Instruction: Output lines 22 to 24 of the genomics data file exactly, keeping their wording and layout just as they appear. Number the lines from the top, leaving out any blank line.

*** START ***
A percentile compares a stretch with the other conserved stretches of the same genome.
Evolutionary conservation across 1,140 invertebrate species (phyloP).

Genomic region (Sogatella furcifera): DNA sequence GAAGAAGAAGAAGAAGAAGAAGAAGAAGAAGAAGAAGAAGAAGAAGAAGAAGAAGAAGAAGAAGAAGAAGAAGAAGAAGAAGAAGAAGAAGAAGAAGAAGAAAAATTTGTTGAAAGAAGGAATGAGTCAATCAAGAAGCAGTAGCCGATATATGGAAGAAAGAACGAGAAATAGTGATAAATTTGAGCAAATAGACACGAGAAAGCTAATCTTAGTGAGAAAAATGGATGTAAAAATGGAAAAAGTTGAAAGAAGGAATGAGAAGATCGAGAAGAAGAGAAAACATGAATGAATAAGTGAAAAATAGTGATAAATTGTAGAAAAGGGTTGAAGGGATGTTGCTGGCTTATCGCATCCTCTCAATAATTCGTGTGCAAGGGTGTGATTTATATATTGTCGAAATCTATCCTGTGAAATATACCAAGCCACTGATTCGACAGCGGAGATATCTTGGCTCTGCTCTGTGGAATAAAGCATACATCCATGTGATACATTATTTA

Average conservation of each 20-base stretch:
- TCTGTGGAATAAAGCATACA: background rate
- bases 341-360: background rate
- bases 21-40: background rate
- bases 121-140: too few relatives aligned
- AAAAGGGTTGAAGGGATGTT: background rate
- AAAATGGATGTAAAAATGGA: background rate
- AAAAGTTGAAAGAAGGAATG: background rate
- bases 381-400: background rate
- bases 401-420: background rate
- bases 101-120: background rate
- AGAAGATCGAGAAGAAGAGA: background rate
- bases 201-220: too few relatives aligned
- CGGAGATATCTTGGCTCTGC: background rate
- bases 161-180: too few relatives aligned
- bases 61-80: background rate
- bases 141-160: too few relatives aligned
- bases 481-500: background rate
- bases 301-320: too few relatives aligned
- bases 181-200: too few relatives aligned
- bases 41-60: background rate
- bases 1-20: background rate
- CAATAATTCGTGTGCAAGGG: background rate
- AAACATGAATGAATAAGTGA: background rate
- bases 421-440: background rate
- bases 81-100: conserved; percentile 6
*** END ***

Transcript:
- bases 301-320: too few relatives aligned
- bases 181-200: too few relatives aligned
- bases 41-60: background rate